alkalinity after adding hydrochloric acid resulted in
a reduced alkalinity.
The absence of a difference in the desorption
graphs for the two solutions indicate that the
effect of the higher alkalinity was not detectable. A
higher alkalinity solution consists of added cations
which may interact with the dissolved carbon
dioxide and can be the reason to the 80 mM
solution not resulting in an improved desorption.
Results from the pressure changes and the
diffusion are depicted in figure 3.

Figure 3. The desorption of carbon dioxide into gas
from a 20 mM solution with different pressure values
and a medium stirrer speed.
A low pressure complicated the extraction of
samples and as a result fluctuations occurred.
Nonetheless, figure 3 illustrates higher maximum
values for the lower pressure values. The diffusion
20
30
40
50
60
70
80
0 20 40 60 80
C
a
r
b
o
n

d
i
o
x
i
d
e

i
n

g
a
s

(
%
)

Time (min)
300 ml/min
200 ml/min
100 ml/min
0
20
40
60
80
100
0 50 100
C
a
r
b
o
n

d
i
o
x
i
d
e

i
n

g
a
s

(
%
)

Time (min)
pH 6.5
pH 6
pH 5.5
50
60
70
80
90
100
0 50 100
C
a
r
b
o
n

d
i
o
x
i
d
e

i
n

g
a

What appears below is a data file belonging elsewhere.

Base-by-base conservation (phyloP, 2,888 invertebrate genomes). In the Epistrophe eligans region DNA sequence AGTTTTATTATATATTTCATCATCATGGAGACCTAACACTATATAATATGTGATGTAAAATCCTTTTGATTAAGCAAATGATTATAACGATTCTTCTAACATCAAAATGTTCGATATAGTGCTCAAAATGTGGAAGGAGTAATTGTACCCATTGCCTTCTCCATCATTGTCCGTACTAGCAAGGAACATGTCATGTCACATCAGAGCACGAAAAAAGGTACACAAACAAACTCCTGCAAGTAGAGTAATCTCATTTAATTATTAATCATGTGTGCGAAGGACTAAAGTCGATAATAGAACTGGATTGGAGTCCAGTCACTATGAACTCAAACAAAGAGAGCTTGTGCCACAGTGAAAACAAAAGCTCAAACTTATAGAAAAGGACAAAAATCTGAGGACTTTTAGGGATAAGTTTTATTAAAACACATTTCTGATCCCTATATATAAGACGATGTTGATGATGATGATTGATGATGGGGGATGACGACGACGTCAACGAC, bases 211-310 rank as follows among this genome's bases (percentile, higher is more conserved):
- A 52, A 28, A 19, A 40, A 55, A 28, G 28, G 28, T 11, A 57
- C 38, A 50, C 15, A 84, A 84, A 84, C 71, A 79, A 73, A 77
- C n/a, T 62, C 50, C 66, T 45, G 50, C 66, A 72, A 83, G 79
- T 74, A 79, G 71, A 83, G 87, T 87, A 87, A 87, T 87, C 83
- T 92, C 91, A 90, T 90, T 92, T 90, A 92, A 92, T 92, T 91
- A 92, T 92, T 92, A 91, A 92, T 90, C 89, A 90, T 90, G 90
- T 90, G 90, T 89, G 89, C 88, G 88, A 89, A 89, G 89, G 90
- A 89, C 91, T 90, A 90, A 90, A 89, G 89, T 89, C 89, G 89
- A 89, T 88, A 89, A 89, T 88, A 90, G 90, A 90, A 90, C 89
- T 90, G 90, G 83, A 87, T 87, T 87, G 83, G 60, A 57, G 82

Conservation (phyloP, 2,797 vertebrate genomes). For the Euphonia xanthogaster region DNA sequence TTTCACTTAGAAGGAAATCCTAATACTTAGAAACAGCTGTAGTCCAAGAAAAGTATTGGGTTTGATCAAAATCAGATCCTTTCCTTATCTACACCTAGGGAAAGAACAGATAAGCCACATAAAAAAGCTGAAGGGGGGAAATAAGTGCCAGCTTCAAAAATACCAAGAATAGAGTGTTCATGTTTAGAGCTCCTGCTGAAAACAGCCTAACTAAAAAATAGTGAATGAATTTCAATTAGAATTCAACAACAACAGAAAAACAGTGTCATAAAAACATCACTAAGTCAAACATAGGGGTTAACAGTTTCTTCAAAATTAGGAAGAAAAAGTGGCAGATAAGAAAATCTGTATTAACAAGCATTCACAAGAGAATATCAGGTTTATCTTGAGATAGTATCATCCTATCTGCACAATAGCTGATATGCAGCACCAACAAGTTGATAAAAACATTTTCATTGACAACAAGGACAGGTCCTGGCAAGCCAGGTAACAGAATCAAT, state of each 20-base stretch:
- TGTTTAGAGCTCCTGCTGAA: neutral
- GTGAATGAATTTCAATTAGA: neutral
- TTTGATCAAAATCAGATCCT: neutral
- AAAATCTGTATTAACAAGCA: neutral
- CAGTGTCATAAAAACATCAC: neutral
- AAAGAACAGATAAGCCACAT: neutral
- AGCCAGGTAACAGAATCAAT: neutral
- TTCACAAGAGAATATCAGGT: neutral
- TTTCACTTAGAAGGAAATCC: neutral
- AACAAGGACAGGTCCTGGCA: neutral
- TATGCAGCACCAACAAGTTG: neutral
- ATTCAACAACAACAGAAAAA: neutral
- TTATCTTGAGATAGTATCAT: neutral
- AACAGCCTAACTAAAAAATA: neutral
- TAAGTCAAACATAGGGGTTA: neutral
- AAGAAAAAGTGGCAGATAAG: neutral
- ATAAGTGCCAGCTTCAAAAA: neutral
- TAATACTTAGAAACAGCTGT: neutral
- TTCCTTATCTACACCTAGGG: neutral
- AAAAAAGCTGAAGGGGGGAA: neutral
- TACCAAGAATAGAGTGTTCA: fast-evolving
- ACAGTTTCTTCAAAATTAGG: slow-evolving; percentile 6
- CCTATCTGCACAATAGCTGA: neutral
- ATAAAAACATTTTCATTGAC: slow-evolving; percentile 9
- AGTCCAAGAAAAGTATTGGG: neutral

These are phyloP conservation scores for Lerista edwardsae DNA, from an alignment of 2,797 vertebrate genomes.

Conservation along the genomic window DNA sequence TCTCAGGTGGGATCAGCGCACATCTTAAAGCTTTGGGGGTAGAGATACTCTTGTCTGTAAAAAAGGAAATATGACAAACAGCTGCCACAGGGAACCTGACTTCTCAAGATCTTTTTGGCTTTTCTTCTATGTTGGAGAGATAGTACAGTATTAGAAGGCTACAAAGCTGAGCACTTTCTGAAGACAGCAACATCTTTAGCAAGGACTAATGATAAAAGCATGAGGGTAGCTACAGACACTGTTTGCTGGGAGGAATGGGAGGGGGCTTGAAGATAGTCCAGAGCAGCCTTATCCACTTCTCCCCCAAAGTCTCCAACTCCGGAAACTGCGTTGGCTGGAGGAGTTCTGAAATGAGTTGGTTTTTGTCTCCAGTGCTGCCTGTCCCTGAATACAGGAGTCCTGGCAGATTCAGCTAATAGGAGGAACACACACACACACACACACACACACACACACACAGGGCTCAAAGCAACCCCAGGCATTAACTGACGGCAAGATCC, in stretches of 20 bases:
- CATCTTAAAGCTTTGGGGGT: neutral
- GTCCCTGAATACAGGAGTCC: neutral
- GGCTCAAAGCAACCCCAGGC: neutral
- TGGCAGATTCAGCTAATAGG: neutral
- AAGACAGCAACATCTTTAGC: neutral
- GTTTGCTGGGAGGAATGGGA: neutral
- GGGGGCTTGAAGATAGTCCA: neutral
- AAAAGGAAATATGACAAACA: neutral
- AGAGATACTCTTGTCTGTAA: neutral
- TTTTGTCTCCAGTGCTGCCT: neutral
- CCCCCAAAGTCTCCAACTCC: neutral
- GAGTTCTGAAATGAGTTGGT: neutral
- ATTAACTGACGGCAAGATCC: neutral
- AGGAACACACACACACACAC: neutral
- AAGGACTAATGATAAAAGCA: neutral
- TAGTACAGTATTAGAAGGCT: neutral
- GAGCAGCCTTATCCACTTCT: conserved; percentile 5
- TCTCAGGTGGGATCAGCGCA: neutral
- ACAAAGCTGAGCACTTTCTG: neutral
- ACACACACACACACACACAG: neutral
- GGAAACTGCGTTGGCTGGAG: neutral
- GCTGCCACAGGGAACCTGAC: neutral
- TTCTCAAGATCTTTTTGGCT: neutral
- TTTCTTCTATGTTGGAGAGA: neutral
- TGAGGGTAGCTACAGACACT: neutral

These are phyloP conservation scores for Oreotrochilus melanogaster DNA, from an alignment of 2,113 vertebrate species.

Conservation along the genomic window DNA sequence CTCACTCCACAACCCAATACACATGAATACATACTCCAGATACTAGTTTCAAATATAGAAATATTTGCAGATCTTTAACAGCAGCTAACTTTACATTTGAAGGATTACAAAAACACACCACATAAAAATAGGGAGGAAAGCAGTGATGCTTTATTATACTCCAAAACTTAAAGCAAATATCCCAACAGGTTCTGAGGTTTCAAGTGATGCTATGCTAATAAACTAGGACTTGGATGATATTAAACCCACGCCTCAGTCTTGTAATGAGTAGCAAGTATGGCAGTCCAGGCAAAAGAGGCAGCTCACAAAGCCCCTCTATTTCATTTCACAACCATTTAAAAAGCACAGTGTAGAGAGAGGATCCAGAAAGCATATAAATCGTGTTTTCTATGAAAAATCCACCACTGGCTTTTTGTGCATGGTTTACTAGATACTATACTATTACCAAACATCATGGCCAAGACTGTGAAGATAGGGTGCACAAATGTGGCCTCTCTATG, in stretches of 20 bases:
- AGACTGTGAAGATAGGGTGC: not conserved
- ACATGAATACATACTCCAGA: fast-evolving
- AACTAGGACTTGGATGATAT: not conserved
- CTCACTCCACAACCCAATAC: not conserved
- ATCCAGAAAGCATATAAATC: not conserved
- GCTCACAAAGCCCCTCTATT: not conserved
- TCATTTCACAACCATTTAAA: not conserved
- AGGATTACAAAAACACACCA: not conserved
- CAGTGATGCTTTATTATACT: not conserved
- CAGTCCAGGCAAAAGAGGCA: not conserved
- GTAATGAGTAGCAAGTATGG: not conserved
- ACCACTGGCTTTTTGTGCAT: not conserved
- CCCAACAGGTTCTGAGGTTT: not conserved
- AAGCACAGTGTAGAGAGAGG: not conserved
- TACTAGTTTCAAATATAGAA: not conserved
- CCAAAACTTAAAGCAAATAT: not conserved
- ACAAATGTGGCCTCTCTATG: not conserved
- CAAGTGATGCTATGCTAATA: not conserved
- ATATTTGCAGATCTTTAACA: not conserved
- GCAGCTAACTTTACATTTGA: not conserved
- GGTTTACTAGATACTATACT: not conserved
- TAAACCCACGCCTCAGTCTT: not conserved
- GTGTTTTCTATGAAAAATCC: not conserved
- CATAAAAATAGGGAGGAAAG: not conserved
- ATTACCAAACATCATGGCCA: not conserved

s

(
%
)

Time (min)
0.7 atm
0.8 atm
0.9 atm
Diffusion
4

is as desired much lower. Examining the pH graphs
however, indicates a lower amount of initial
carbon dioxide. Regardless, the marginally higher
pH is not considered to correspond to the large
difference in the desorption graphs.
Results from the stirrer speed changes showed
that higher stirrer speeds improves the desorption
in both solution although more distinctly in the
lower alkalinity solution.
CONCLUSIONS
The design of the column was considered in terms
of using a packed column instead of an empty. The
reduced liquid back mixing as well as less bubble
coalescence would improve the desorption. The
hypothesis was however not confirmed by
experiments.
The conclusions from the results for the six
parameters considered follow below:
The optimal value for the air flow rate in the
experiments was 200 ml/min since both the
higher and lower rate resulted in worsened
desorption.
The constant pH 5.5 was proven, through
experiments, to create a better desorption
than having higher values.
The alkalinity did not show any effect on the
desorption in the experiments carried out.
The graphs generated from the pressure
changes indicated that lower values are
preferable. However, an optimal value could
unfortunately not be decided since
fluctuations occurred.
The improved desorption caused by an
increased stirrer speed was apparent.
Nevertheless, an optimal value was
unattainable since no actual values were
obtained.
Finally, high temperature values are predicted
to improve the desorption. An optimal value
was not decided since the parameter was not
experimentally tested.
Future research primarily comprises testing of the
mentioned parameters in a real sludge and on a
larger scale to examine if any side reactions occur
and if the parameters generate the same results.